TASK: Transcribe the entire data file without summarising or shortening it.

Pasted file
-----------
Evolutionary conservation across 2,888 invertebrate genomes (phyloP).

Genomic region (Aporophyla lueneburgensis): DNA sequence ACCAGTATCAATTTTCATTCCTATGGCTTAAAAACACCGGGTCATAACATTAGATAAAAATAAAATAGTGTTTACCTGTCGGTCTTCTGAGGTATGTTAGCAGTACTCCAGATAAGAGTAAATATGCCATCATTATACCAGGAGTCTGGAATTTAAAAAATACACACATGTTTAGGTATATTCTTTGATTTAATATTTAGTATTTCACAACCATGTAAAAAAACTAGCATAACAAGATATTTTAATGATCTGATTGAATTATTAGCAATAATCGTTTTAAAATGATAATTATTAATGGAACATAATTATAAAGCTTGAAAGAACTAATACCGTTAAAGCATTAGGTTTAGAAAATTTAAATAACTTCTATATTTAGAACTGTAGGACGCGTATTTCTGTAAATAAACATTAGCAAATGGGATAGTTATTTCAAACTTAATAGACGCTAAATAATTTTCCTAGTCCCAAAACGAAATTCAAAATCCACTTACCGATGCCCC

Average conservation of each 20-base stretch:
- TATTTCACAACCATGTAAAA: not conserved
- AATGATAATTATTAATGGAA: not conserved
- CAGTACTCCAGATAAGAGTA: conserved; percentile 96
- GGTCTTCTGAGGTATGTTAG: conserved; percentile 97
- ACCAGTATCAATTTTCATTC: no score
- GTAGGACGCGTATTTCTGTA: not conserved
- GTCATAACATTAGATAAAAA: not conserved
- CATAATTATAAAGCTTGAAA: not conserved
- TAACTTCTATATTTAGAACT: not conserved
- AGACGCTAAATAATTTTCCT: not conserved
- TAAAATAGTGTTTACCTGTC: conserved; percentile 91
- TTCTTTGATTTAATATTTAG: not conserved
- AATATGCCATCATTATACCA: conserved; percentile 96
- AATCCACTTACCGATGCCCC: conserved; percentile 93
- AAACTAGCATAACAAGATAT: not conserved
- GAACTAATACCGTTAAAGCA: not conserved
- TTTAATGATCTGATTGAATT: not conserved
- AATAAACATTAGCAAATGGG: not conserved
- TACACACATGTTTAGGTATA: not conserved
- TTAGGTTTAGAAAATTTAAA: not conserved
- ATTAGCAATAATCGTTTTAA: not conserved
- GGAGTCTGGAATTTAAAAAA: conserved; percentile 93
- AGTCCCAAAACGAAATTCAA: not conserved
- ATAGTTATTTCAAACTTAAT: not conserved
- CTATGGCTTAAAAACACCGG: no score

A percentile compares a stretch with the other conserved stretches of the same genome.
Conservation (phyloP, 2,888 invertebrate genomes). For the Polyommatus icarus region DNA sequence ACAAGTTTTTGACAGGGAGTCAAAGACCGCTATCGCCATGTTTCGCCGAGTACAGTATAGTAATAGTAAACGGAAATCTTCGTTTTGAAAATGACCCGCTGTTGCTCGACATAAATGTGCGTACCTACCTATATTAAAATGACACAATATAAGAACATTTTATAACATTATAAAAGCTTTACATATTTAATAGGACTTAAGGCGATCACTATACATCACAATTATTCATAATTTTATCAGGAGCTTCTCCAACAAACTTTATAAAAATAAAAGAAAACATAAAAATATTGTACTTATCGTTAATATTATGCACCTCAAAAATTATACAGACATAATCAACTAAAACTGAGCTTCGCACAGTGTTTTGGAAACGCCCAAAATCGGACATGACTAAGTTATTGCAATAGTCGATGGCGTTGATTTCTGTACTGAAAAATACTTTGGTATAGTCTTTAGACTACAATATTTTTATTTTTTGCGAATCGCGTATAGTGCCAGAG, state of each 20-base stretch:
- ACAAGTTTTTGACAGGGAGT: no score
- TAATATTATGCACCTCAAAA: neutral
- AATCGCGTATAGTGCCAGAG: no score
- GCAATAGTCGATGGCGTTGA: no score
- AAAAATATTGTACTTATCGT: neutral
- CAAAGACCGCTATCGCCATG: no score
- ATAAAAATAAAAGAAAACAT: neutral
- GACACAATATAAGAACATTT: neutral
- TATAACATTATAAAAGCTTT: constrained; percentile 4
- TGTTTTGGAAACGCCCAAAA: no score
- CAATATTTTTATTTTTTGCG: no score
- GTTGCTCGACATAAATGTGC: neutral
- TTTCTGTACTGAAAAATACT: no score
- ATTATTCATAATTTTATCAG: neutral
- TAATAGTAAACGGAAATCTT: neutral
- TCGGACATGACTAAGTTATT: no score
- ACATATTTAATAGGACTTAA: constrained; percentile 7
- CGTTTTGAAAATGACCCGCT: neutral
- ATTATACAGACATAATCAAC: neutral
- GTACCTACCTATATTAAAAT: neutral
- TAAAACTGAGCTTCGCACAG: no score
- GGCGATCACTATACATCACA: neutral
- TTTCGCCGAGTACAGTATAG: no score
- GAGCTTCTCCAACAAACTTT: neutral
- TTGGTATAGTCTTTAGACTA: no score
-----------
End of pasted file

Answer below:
Evolutionary conservation across 2,888 invertebrate genomes (phyloP).

Genomic region (Aporophyla lueneburgensis): DNA sequence ACCAGTATCAATTTTCATTCCTATGGCTTAAAAACACCGGGTCATAACATTAGATAAAAATAAAATAGTGTTTACCTGTCGGTCTTCTGAGGTATGTTAGCAGTACTCCAGATAAGAGTAAATATGCCATCATTATACCAGGAGTCTGGAATTTAAAAAATACACACATGTTTAGGTATATTCTTTGATTTAATATTTAGTATTTCACAACCATGTAAAAAAACTAGCATAACAAGATATTTTAATGATCTGATTGAATTATTAGCAATAATCGTTTTAAAATGATAATTATTAATGGAACATAATTATAAAGCTTGAAAGAACTAATACCGTTAAAGCATTAGGTTTAGAAAATTTAAATAACTTCTATATTTAGAACTGTAGGACGCGTATTTCTGTAAATAAACATTAGCAAATGGGATAGTTATTTCAAACTTAATAGACGCTAAATAATTTTCCTAGTCCCAAAACGAAATTCAAAATCCACTTACCGATGCCCC

Average conservation of each 20-base stretch:
- TATTTCACAACCATGTAAAA: not conserved
- AATGATAATTATTAATGGAA: not conserved
- CAGTACTCCAGATAAGAGTA: conserved; percentile 96
- GGTCTTCTGAGGTATGTTAG: conserved; percentile 97
- ACCAGTATCAATTTTCATTC: no score
- GTAGGACGCGTATTTCTGTA: not conserved
- GTCATAACATTAGATAAAAA: not conserved
- CATAATTATAAAGCTTGAAA: not conserved
- TAACTTCTATATTTAGAACT: not conserved
- AGACGCTAAATAATTTTCCT: not conserved
- TAAAATAGTGTTTACCTGTC: conserved; percentile 91
- TTCTTTGATTTAATATTTAG: not conserved
- AATATGCCATCATTATACCA: conserved; percentile 96
- AATCCACTTACCGATGCCCC: conserved; percentile 93
- AAACTAGCATAACAAGATAT: not conserved
- GAACTAATACCGTTAAAGCA: not conserved
- TTTAATGATCTGATTGAATT: not conserved
- AATAAACATTAGCAAATGGG: not conserved
- TACACACATGTTTAGGTATA: not conserved
- TTAGGTTTAGAAAATTTAAA: not conserved
- ATTAGCAATAATCGTTTTAA: not conserved
- GGAGTCTGGAATTTAAAAAA: conserved; percentile 93
- AGTCCCAAAACGAAATTCAA: not conserved
- ATAGTTATTTCAAACTTAAT: not conserved
- CTATGGCTTAAAAACACCGG: no score

A percentile compares a stretch with the other conserved stretches of the same genome.
Conservation (phyloP, 2,888 invertebrate genomes). For the Polyommatus icarus region DNA sequence ACAAGTTTTTGACAGGGAGTCAAAGACCGCTATCGCCATGTTTCGCCGAGTACAGTATAGTAATAGTAAACGGAAATCTTCGTTTTGAAAATGACCCGCTGTTGCTCGACATAAATGTGCGTACCTACCTATATTAAAATGACACAATATAAGAACATTTTATAACATTATAAAAGCTTTACATATTTAATAGGACTTAAGGCGATCACTATACATCACAATTATTCATAATTTTATCAGGAGCTTCTCCAACAAACTTTATAAAAATAAAAGAAAACATAAAAATATTGTACTTATCGTTAATATTATGCACCTCAAAAATTATACAGACATAATCAACTAAAACTGAGCTTCGCACAGTGTTTTGGAAACGCCCAAAATCGGACATGACTAAGTTATTGCAATAGTCGATGGCGTTGATTTCTGTACTGAAAAATACTTTGGTATAGTCTTTAGACTACAATATTTTTATTTTTTGCGAATCGCGTATAGTGCCAGAG, state of each 20-base stretch:
- ACAAGTTTTTGACAGGGAGT: no score
- TAATATTATGCACCTCAAAA: neutral
- AATCGCGTATAGTGCCAGAG: no score
- GCAATAGTCGATGGCGTTGA: no score
- AAAAATATTGTACTTATCGT: neutral
- CAAAGACCGCTATCGCCATG: no score
- ATAAAAATAAAAGAAAACAT: neutral
- GACACAATATAAGAACATTT: neutral
- TATAACATTATAAAAGCTTT: constrained; percentile 4
- TGTTTTGGAAACGCCCAAAA: no score
- CAATATTTTTATTTTTTGCG: no score
- GTTGCTCGACATAAATGTGC: neutral
- TTTCTGTACTGAAAAATACT: no score
- ATTATTCATAATTTTATCAG: neutral
- TAATAGTAAACGGAAATCTT: neutral
- TCGGACATGACTAAGTTATT: no score
- ACATATTTAATAGGACTTAA: constrained; percentile 7
- CGTTTTGAAAATGACCCGCT: neutral
- ATTATACAGACATAATCAAC: neutral
- GTACCTACCTATATTAAAAT: neutral
- TAAAACTGAGCTTCGCACAG: no score
- GGCGATCACTATACATCACA: neutral
- TTTCGCCGAGTACAGTATAG: no score
- GAGCTTCTCCAACAAACTTT: neutral
- TTGGTATAGTCTTTAGACTA: no score